Children who sabotage

Some children have such negative and traumatic life experiences that they approach life with a “what’s the point” attitude. This has been learnt as a defence mechanism against feeling hurt and upset. Their lives have been so painful that they can’t be hurt anymore, things are so awful for them outside of school that no matter what consequences they may face in school they can’t hurt them as much as they are already hurting. School can not impose any sanction that will make them feel worse than they already do. They may find it difficult to manage their feelings in a variety of different situations such as the excitement and fear of going on a school trip. The anxiety, excitement, fear and apprehension of this new experience may be overwhelming for some children and can manifest itself in different ways.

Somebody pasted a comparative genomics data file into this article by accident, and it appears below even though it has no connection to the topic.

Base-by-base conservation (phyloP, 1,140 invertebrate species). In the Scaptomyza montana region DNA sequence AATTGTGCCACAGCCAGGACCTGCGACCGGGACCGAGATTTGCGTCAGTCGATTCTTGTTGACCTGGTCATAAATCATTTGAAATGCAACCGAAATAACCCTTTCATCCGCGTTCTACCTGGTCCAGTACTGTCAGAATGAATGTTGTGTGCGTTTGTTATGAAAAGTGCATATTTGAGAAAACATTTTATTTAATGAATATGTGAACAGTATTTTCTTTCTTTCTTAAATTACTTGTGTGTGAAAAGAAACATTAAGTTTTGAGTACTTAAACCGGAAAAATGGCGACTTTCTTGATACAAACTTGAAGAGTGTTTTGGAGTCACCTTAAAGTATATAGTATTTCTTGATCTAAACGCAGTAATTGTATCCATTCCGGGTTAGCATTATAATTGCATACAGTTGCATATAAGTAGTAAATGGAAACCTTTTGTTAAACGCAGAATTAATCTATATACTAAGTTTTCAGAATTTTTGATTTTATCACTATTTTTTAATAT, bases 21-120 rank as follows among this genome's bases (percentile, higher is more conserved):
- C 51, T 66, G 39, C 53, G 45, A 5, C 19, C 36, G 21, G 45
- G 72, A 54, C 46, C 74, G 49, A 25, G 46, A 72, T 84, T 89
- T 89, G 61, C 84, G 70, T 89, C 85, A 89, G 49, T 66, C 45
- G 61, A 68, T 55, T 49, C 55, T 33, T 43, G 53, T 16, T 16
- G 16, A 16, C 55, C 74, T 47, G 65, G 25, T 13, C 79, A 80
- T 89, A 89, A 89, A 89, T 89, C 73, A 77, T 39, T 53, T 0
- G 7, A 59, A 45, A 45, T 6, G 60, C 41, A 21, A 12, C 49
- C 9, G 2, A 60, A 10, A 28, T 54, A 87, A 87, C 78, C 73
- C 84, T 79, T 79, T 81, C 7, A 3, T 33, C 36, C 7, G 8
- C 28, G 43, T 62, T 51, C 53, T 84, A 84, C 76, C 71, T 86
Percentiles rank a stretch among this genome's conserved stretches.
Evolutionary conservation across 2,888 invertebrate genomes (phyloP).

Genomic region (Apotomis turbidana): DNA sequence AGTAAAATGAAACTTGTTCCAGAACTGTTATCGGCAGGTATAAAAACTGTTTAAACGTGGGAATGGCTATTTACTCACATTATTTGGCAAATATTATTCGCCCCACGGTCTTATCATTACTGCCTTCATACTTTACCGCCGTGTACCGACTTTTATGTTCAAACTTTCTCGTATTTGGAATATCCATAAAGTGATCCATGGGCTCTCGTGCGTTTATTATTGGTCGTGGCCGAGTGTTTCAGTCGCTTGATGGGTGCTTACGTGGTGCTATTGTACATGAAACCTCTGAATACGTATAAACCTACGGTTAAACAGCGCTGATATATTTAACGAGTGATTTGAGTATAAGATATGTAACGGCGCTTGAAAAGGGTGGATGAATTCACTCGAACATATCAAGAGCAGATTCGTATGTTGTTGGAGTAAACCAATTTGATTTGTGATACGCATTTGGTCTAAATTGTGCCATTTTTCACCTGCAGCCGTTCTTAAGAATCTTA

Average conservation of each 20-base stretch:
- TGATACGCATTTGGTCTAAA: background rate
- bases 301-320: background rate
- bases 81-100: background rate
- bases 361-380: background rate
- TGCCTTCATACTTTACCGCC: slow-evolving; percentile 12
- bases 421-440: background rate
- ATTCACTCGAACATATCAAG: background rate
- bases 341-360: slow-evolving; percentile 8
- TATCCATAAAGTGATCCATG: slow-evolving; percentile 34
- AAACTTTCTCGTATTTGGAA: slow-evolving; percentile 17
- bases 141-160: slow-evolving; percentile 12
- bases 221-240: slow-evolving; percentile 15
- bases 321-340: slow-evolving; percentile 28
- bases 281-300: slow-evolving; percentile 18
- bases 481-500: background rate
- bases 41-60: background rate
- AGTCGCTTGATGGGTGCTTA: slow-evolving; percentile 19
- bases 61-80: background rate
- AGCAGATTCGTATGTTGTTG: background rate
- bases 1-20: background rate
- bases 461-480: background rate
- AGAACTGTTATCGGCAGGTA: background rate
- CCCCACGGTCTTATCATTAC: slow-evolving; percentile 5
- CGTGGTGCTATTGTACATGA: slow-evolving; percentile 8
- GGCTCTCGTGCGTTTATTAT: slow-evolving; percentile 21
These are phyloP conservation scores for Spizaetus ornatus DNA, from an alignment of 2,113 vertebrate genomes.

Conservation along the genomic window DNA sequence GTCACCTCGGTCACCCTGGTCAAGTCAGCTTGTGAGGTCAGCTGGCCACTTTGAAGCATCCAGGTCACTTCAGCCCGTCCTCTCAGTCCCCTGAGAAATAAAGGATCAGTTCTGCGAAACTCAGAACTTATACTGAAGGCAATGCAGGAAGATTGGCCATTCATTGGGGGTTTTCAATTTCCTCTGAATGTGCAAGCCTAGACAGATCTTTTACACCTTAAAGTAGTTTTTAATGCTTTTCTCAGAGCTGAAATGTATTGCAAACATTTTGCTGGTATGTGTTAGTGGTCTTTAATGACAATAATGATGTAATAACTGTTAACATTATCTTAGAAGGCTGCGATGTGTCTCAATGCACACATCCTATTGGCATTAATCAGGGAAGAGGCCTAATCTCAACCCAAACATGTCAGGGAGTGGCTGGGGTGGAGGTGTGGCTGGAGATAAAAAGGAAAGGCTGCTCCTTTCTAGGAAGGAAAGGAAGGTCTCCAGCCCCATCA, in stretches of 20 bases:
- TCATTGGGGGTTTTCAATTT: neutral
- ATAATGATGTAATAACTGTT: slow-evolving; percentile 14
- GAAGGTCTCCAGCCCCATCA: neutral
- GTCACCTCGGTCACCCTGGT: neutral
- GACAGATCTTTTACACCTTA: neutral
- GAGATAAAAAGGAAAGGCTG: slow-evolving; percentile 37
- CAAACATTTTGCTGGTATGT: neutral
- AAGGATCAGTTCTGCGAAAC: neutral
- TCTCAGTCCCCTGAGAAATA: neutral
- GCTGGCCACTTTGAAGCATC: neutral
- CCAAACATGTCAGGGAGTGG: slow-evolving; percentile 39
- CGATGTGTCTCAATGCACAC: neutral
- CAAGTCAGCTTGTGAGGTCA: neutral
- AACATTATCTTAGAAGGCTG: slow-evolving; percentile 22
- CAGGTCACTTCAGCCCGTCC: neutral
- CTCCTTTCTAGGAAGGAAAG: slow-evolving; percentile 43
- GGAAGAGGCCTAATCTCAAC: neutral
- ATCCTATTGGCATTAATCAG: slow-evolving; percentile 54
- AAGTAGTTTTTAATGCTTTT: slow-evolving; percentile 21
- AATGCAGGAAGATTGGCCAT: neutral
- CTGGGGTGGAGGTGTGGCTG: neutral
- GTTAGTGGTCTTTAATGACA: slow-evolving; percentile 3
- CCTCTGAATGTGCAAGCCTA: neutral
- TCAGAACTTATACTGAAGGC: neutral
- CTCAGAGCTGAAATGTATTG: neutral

Children who experience overwhelming feelings may make situations worse or sabotage a situation or a piece of work to enable them to cope with their feelings. For example, a child who destroys their work either by tearing it up or scribbling over it may have a deeply ingrained sense of themselves as not good enough. They may show that they are not bothered about the work or even pleased that it has been destroyed, but this can be a protective mechanism “If I destroy it at least it’s me who’s done it, not the teacher.” These children need gentle and subtle identification of their qualities and skills in order to develop confidence and self esteem in their own time and at their own pace.

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